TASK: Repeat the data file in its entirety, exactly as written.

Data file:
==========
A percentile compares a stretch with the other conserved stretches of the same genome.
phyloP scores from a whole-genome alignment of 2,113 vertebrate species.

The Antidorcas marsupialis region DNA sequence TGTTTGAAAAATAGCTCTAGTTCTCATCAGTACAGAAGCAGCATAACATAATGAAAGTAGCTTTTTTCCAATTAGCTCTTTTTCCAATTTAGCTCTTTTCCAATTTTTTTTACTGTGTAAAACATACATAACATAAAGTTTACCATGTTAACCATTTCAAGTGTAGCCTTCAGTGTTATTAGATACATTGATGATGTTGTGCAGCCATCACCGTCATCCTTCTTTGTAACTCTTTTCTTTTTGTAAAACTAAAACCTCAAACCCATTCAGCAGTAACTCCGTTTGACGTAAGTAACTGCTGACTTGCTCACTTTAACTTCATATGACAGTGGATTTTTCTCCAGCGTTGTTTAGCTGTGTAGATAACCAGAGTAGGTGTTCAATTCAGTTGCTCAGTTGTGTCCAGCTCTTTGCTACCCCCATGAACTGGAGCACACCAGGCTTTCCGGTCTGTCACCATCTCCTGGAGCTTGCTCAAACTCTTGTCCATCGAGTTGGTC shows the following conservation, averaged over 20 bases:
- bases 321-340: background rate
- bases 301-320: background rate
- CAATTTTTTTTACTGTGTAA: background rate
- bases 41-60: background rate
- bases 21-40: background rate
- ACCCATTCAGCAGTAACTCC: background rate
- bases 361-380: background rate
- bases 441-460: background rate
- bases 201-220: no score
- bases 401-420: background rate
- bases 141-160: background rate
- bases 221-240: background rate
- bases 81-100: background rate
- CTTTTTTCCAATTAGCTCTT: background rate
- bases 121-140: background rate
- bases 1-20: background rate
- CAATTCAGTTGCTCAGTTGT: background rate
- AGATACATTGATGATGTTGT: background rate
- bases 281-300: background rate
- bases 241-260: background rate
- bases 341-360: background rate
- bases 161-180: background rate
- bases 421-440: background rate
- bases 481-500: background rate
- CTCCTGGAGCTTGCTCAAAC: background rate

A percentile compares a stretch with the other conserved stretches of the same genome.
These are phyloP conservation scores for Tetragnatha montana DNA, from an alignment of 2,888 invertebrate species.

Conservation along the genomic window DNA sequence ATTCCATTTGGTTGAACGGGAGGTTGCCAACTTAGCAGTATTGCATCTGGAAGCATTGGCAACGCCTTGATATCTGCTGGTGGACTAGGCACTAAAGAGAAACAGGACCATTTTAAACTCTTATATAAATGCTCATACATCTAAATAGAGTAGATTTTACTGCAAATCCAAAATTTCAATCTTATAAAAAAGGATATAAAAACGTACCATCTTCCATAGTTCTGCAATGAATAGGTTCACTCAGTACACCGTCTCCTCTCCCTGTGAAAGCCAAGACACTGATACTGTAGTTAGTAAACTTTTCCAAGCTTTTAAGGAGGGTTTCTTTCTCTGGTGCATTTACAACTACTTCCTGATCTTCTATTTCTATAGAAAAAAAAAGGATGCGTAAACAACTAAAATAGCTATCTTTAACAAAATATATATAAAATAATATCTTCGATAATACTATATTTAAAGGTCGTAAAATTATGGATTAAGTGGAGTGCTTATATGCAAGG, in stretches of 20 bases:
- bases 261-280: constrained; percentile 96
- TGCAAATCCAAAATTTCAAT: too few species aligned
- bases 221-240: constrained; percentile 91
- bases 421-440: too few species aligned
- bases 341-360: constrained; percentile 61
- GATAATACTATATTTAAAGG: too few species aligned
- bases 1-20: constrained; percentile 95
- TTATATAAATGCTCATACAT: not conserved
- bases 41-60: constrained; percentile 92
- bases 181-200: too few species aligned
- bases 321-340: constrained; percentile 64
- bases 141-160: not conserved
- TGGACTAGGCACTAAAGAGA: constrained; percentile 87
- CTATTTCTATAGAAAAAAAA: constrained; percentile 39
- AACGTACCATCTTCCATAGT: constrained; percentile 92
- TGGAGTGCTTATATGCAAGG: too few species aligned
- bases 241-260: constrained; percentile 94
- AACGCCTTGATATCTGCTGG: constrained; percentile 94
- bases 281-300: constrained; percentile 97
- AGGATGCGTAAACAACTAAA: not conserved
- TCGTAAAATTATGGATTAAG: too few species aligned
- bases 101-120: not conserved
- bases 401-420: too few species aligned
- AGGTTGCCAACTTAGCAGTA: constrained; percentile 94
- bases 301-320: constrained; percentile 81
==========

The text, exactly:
A percentile compares a stretch with the other conserved stretches of the same genome.
phyloP scores from a whole-genome alignment of 2,113 vertebrate species.

The Antidorcas marsupialis region DNA sequence TGTTTGAAAAATAGCTCTAGTTCTCATCAGTACAGAAGCAGCATAACATAATGAAAGTAGCTTTTTTCCAATTAGCTCTTTTTCCAATTTAGCTCTTTTCCAATTTTTTTTACTGTGTAAAACATACATAACATAAAGTTTACCATGTTAACCATTTCAAGTGTAGCCTTCAGTGTTATTAGATACATTGATGATGTTGTGCAGCCATCACCGTCATCCTTCTTTGTAACTCTTTTCTTTTTGTAAAACTAAAACCTCAAACCCATTCAGCAGTAACTCCGTTTGACGTAAGTAACTGCTGACTTGCTCACTTTAACTTCATATGACAGTGGATTTTTCTCCAGCGTTGTTTAGCTGTGTAGATAACCAGAGTAGGTGTTCAATTCAGTTGCTCAGTTGTGTCCAGCTCTTTGCTACCCCCATGAACTGGAGCACACCAGGCTTTCCGGTCTGTCACCATCTCCTGGAGCTTGCTCAAACTCTTGTCCATCGAGTTGGTC shows the following conservation, averaged over 20 bases:
- bases 321-340: background rate
- bases 301-320: background rate
- CAATTTTTTTTACTGTGTAA: background rate
- bases 41-60: background rate
- bases 21-40: background rate
- ACCCATTCAGCAGTAACTCC: background rate
- bases 361-380: background rate
- bases 441-460: background rate
- bases 201-220: no score
- bases 401-420: background rate
- bases 141-160: background rate
- bases 221-240: background rate
- bases 81-100: background rate
- CTTTTTTCCAATTAGCTCTT: background rate
- bases 121-140: background rate
- bases 1-20: background rate
- CAATTCAGTTGCTCAGTTGT: background rate
- AGATACATTGATGATGTTGT: background rate
- bases 281-300: background rate
- bases 241-260: background rate
- bases 341-360: background rate
- bases 161-180: background rate
- bases 421-440: background rate
- bases 481-500: background rate
- CTCCTGGAGCTTGCTCAAAC: background rate

A percentile compares a stretch with the other conserved stretches of the same genome.
These are phyloP conservation scores for Tetragnatha montana DNA, from an alignment of 2,888 invertebrate species.

Conservation along the genomic window DNA sequence ATTCCATTTGGTTGAACGGGAGGTTGCCAACTTAGCAGTATTGCATCTGGAAGCATTGGCAACGCCTTGATATCTGCTGGTGGACTAGGCACTAAAGAGAAACAGGACCATTTTAAACTCTTATATAAATGCTCATACATCTAAATAGAGTAGATTTTACTGCAAATCCAAAATTTCAATCTTATAAAAAAGGATATAAAAACGTACCATCTTCCATAGTTCTGCAATGAATAGGTTCACTCAGTACACCGTCTCCTCTCCCTGTGAAAGCCAAGACACTGATACTGTAGTTAGTAAACTTTTCCAAGCTTTTAAGGAGGGTTTCTTTCTCTGGTGCATTTACAACTACTTCCTGATCTTCTATTTCTATAGAAAAAAAAAGGATGCGTAAACAACTAAAATAGCTATCTTTAACAAAATATATATAAAATAATATCTTCGATAATACTATATTTAAAGGTCGTAAAATTATGGATTAAGTGGAGTGCTTATATGCAAGG, in stretches of 20 bases:
- bases 261-280: constrained; percentile 96
- TGCAAATCCAAAATTTCAAT: too few species aligned
- bases 221-240: constrained; percentile 91
- bases 421-440: too few species aligned
- bases 341-360: constrained; percentile 61
- GATAATACTATATTTAAAGG: too few species aligned
- bases 1-20: constrained; percentile 95
- TTATATAAATGCTCATACAT: not conserved
- bases 41-60: constrained; percentile 92
- bases 181-200: too few species aligned
- bases 321-340: constrained; percentile 64
- bases 141-160: not conserved
- TGGACTAGGCACTAAAGAGA: constrained; percentile 87
- CTATTTCTATAGAAAAAAAA: constrained; percentile 39
- AACGTACCATCTTCCATAGT: constrained; percentile 92
- TGGAGTGCTTATATGCAAGG: too few species aligned
- bases 241-260: constrained; percentile 94
- AACGCCTTGATATCTGCTGG: constrained; percentile 94
- bases 281-300: constrained; percentile 97
- AGGATGCGTAAACAACTAAA: not conserved
- TCGTAAAATTATGGATTAAG: too few species aligned
- bases 101-120: not conserved
- bases 401-420: too few species aligned
- AGGTTGCCAACTTAGCAGTA: constrained; percentile 94
- bases 301-320: constrained; percentile 81